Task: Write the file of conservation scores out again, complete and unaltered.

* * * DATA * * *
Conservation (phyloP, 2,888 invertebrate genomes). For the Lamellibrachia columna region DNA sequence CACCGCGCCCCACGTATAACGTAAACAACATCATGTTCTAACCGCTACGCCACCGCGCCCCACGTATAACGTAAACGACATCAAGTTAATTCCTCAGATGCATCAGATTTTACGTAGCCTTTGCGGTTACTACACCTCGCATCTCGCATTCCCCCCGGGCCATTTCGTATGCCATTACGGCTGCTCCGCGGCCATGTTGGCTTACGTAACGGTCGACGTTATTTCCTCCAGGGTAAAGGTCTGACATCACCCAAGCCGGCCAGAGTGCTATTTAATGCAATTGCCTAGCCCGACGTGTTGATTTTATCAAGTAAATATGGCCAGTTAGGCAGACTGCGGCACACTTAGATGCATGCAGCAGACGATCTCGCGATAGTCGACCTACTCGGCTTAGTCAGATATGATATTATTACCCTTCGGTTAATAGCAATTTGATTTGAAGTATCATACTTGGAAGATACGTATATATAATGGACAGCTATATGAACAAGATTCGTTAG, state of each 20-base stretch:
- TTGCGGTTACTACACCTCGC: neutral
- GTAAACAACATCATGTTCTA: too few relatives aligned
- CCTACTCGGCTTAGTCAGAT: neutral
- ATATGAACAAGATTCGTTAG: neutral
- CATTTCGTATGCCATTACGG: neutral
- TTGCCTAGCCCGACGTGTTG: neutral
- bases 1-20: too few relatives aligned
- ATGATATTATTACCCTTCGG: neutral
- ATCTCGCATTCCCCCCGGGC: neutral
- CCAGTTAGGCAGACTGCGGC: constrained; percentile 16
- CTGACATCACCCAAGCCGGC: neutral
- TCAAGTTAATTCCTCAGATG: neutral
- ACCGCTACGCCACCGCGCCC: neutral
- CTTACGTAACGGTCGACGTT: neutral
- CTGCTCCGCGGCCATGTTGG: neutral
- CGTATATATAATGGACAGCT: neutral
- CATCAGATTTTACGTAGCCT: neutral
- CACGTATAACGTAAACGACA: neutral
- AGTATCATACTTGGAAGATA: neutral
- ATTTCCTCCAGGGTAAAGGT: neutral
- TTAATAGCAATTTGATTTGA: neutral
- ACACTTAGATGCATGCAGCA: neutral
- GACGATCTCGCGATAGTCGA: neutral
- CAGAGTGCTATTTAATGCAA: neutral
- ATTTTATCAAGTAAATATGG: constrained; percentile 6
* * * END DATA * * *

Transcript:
Conservation (phyloP, 2,888 invertebrate genomes). For the Lamellibrachia columna region DNA sequence CACCGCGCCCCACGTATAACGTAAACAACATCATGTTCTAACCGCTACGCCACCGCGCCCCACGTATAACGTAAACGACATCAAGTTAATTCCTCAGATGCATCAGATTTTACGTAGCCTTTGCGGTTACTACACCTCGCATCTCGCATTCCCCCCGGGCCATTTCGTATGCCATTACGGCTGCTCCGCGGCCATGTTGGCTTACGTAACGGTCGACGTTATTTCCTCCAGGGTAAAGGTCTGACATCACCCAAGCCGGCCAGAGTGCTATTTAATGCAATTGCCTAGCCCGACGTGTTGATTTTATCAAGTAAATATGGCCAGTTAGGCAGACTGCGGCACACTTAGATGCATGCAGCAGACGATCTCGCGATAGTCGACCTACTCGGCTTAGTCAGATATGATATTATTACCCTTCGGTTAATAGCAATTTGATTTGAAGTATCATACTTGGAAGATACGTATATATAATGGACAGCTATATGAACAAGATTCGTTAG, state of each 20-base stretch:
- TTGCGGTTACTACACCTCGC: neutral
- GTAAACAACATCATGTTCTA: too few relatives aligned
- CCTACTCGGCTTAGTCAGAT: neutral
- ATATGAACAAGATTCGTTAG: neutral
- CATTTCGTATGCCATTACGG: neutral
- TTGCCTAGCCCGACGTGTTG: neutral
- bases 1-20: too few relatives aligned
- ATGATATTATTACCCTTCGG: neutral
- ATCTCGCATTCCCCCCGGGC: neutral
- CCAGTTAGGCAGACTGCGGC: constrained; percentile 16
- CTGACATCACCCAAGCCGGC: neutral
- TCAAGTTAATTCCTCAGATG: neutral
- ACCGCTACGCCACCGCGCCC: neutral
- CTTACGTAACGGTCGACGTT: neutral
- CTGCTCCGCGGCCATGTTGG: neutral
- CGTATATATAATGGACAGCT: neutral
- CATCAGATTTTACGTAGCCT: neutral
- CACGTATAACGTAAACGACA: neutral
- AGTATCATACTTGGAAGATA: neutral
- ATTTCCTCCAGGGTAAAGGT: neutral
- TTAATAGCAATTTGATTTGA: neutral
- ACACTTAGATGCATGCAGCA: neutral
- GACGATCTCGCGATAGTCGA: neutral
- CAGAGTGCTATTTAATGCAA: neutral
- ATTTTATCAAGTAAATATGG: constrained; percentile 6